If there is a policy. So far local restaurants do not seem to be grasping the nettle; in fact it's not yet clear they see the cellular phone as a problem. Postrio, for example, has no policy at all. Neither has the Dining Room at the Ritz-Carlton, where manager Nick Peyton "did not see one cellular phone in the dining room the entire Mother's Day weekend."
Peyton would speak to a diner about his or her mobile phone "only if it annoyed other guests," he says. "But we've never had that happen, and so we don't have a policy."
Dish hopes they won't need one, either, but the tide of hand-held chatterboxes does seem to be rising, elsewhere if not yet at the Ritz-Carlton.
Starbucks, the Seattle coffee giant, is introducing a line of ice creams. Except it's not really theirs; it's produced by Dreyer's, based in Oakland. Starbucks merely lends its name, its corporate logo for the containers, and (presumably) the coffee beans for such inventive flavors as Italian Roast and Caffe Almond Fudge.
The ice cream is the latest in a series of marketing moves apparently intended to make it impossible to live in America without consuming Starbucks coffee in one form or another. There's already beer with Starbucks coffee in it; it's also the official coffee of United Airlines, and of Chapters bookstores.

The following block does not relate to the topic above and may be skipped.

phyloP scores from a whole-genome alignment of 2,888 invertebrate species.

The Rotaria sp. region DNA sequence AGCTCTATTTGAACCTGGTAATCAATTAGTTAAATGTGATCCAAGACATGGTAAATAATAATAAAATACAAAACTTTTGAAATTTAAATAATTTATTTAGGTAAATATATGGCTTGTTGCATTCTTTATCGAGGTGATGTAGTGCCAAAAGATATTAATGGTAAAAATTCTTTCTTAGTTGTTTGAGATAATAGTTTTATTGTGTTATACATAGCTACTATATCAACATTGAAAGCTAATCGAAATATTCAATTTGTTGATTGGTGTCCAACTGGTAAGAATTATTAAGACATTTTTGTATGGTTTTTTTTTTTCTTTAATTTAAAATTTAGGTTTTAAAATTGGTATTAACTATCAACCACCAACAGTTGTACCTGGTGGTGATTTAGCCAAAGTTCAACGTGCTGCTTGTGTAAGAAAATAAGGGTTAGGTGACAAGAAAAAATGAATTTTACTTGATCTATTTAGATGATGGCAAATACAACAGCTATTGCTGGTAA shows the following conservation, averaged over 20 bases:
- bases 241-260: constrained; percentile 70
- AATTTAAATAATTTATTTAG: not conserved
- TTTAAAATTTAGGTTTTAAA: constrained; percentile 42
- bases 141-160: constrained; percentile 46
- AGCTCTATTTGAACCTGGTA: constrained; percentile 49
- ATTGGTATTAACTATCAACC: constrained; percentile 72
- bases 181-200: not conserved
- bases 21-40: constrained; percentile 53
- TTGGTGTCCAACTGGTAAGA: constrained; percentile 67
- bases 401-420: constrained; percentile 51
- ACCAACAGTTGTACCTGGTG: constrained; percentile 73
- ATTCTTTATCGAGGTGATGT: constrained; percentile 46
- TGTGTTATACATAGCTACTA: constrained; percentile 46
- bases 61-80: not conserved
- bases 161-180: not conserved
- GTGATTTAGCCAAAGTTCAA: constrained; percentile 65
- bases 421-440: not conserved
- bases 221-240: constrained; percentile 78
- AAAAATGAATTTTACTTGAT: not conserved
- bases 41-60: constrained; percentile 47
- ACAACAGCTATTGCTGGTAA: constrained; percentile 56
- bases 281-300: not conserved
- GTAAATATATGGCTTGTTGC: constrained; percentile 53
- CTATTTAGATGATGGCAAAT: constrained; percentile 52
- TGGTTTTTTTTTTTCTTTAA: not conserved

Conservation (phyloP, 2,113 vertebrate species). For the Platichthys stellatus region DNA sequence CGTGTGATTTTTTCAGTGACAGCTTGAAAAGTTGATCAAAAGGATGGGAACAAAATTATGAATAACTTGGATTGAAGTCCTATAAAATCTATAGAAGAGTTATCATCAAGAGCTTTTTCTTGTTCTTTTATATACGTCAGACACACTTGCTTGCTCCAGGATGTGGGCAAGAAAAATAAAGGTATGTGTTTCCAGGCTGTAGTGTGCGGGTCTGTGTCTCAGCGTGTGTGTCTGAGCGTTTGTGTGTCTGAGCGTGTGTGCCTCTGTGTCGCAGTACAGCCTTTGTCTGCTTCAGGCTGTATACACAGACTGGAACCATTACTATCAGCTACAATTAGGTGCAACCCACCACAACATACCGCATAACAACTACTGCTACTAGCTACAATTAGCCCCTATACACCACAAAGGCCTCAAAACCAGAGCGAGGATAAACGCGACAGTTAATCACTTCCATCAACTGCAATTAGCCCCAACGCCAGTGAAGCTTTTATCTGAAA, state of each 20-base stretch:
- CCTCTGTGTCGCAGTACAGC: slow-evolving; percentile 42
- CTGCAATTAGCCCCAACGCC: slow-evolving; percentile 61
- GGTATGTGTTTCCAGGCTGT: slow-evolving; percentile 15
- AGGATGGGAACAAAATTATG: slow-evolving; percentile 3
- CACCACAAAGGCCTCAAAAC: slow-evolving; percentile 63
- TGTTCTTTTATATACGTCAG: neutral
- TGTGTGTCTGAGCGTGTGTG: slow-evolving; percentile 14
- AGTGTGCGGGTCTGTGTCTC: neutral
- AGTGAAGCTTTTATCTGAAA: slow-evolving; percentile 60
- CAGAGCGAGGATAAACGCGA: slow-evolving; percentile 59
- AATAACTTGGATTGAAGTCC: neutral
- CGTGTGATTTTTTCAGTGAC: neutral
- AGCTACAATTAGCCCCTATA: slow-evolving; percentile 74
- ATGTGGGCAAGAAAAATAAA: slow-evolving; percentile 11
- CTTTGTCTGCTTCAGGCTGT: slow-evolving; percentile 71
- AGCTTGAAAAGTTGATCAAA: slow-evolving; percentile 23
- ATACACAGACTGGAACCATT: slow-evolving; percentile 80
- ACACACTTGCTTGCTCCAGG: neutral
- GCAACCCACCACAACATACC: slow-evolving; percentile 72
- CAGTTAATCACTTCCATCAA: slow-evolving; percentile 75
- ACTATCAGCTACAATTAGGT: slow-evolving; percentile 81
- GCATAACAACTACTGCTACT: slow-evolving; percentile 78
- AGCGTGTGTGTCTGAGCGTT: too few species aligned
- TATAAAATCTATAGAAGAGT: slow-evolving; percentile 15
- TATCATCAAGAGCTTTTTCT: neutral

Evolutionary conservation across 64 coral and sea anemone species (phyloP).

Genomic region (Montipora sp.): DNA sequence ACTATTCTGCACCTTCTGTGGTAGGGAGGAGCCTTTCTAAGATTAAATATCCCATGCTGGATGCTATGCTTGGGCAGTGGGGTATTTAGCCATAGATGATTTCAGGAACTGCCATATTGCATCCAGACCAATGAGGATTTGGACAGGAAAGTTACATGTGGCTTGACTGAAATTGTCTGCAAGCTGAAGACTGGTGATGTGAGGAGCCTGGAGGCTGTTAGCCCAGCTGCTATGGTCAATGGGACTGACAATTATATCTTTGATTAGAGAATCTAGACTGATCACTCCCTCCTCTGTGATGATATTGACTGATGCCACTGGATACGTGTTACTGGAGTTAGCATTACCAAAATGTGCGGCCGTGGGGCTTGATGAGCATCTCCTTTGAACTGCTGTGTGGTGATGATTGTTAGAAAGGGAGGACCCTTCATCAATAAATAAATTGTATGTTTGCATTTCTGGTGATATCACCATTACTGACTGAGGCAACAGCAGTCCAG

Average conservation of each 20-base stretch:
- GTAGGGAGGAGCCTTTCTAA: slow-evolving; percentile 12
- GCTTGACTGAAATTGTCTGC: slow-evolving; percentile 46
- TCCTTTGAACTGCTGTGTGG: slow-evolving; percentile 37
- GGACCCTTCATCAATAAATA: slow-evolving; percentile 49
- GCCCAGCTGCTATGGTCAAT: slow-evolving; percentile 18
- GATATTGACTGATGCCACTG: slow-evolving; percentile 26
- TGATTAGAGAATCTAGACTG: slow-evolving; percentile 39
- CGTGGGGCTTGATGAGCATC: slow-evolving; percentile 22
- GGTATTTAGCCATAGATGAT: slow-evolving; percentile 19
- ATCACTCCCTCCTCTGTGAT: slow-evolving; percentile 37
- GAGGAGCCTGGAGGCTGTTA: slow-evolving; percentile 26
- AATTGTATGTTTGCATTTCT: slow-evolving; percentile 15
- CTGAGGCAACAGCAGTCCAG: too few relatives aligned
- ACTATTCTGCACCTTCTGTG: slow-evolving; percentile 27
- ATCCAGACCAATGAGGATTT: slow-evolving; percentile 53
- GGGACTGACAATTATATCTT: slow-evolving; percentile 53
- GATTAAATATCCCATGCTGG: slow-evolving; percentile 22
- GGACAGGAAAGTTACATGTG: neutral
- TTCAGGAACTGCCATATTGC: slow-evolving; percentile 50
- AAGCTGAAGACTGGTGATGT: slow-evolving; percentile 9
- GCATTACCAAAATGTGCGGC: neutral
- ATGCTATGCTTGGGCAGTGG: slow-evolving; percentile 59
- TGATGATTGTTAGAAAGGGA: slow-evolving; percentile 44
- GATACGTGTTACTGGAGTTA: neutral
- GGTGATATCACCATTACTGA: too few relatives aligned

Is it only a matter of time before Starbucks announces a joint venture with Chevron? A lot of people (Dish among them) wouldn't mind seeing a car that runs on espresso -- even if it's Starbucks.
Greater Pacific Foods claims a lot for its Botanica line of frozen tea infusions. They don't just taste good, and they're not good for you simply because they have no fat. They will make your life better.
Peach Serenity "returns you to center." Ginger Mango Vitality "provides a high-energy kick just when you need it." Lemon Ginseng Sensuality gives "a stimulating, sensory-enhancing lift." And Wildberry Longevity is a "truly restorative dessert for the soul."
What's your poison?
By Paul Reidinger